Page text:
Late Tuesday, Rep. Ed Royce, R-Calif., the lawmaker from Allergan's Orange County district, sent a letter to Securities and Exchange Commission Chairwoman Mary Jo White expressing concern about Ackman's effort to hold the meeting, calling it a "shadow shareholder referendum" that comes at the "expense" of shareholder transparency.
"My immediate concern is that the SEC performs a thorough review of the details of this filing with that transparency in mind. Allergan's investors and the U.S. capital markets deserve nothing less," Royce said.
While shareholder referendums on nonbinding proposals are frequently employed as a pressure tactic to drive transactions in a hostile campaign, Ackman's proposal is unique because he is seeking consideration of his measure outside of the Allergan's corporate bylaw framework.
The approach has, as expected, has already ruffled feathers at Allergan, which has called it a "self-serving exercise" where Ackman can "dictate" his own process. Ackman, if he can get SEC approval, could hold his meeting as early as next month. If Ackman had employed the traditional and accepted approach to hold a special shareholder meeting, following the company's bylaws, he would likely have had to wait until November for it to take place.
Whether the SEC will approve the measure is unclear. At the very least, Royce's letter is likely to delay SEC approval. Some argue that SEC approval is just a formality and Ackman could hold his vote without the agency's assent, while others are not so sure. One former top official in the SEC's Division of Corporation Finance said that this approach may give the SEC some pause. "Putting something in front of investors and saying sign this and deliver it to the company could be characterized as these people joining a group," he said. An SEC official declined to comment.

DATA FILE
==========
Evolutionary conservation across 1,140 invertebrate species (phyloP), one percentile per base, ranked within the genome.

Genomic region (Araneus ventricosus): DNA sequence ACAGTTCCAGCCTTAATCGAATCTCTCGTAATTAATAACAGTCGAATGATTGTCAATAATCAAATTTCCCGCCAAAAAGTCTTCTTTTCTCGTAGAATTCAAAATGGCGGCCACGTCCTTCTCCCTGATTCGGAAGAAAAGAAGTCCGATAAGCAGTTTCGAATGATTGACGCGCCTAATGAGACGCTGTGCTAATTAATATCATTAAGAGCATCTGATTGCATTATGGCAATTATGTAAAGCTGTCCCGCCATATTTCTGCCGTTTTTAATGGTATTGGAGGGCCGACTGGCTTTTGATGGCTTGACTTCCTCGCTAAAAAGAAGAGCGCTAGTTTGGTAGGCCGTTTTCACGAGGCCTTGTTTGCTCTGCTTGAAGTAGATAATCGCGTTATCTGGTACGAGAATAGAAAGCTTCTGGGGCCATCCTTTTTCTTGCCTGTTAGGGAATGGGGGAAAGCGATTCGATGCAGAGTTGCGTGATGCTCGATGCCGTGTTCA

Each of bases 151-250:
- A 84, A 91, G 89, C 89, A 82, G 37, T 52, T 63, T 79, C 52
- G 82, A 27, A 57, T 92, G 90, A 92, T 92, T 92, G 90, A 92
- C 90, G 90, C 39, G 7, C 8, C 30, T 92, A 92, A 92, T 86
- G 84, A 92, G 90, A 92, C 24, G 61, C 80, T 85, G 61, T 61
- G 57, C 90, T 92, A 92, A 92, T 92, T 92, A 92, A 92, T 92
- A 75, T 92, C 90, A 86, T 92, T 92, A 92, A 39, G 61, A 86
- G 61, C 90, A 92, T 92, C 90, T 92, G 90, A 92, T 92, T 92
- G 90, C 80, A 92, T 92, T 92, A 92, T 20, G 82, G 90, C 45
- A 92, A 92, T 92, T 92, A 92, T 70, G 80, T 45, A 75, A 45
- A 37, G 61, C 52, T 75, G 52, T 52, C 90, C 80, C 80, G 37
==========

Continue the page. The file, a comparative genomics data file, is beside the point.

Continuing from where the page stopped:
Critics argue that the unorthodox nature of the meeting means Pershing Square will have to develop its own procedures to assure the integrity of the process. People familiar with Pershing point out that Ackman plans to employ a traditional independent inspector of elections to certify the results and verify the share ownership of participating investors.
Whether the meeting would be a short one simply to tally and announce the preliminary results or whether it will be a broader town-hall style meeting that will allow for debate and discussion is unclear at this stage. Pershing has employed the townhall approach previously, and people familiar with the fund argue that if Allergan hasn't responded to Valeant in a "productive manner" Ackman will likely want to make it into a real forum for debate and discussion of the unsolicited offer.
Even if the SEC signs off on the measure, whether a substantial number of Allergan shareholders would participate is unclear. A key question that also has yet to be answered is whether the top proxy advisory firms would render recommendations on the proposal.
The unusual nonbinding proposal may not be the last governance tactic Pershing employs to get its way. If unsuccessful, escalation could be next. Observers familiar with the Ackman bid note that the next step could be to launch an unsolicited tender offer or an effort to have investors' act by written consent to remove Allergan directors.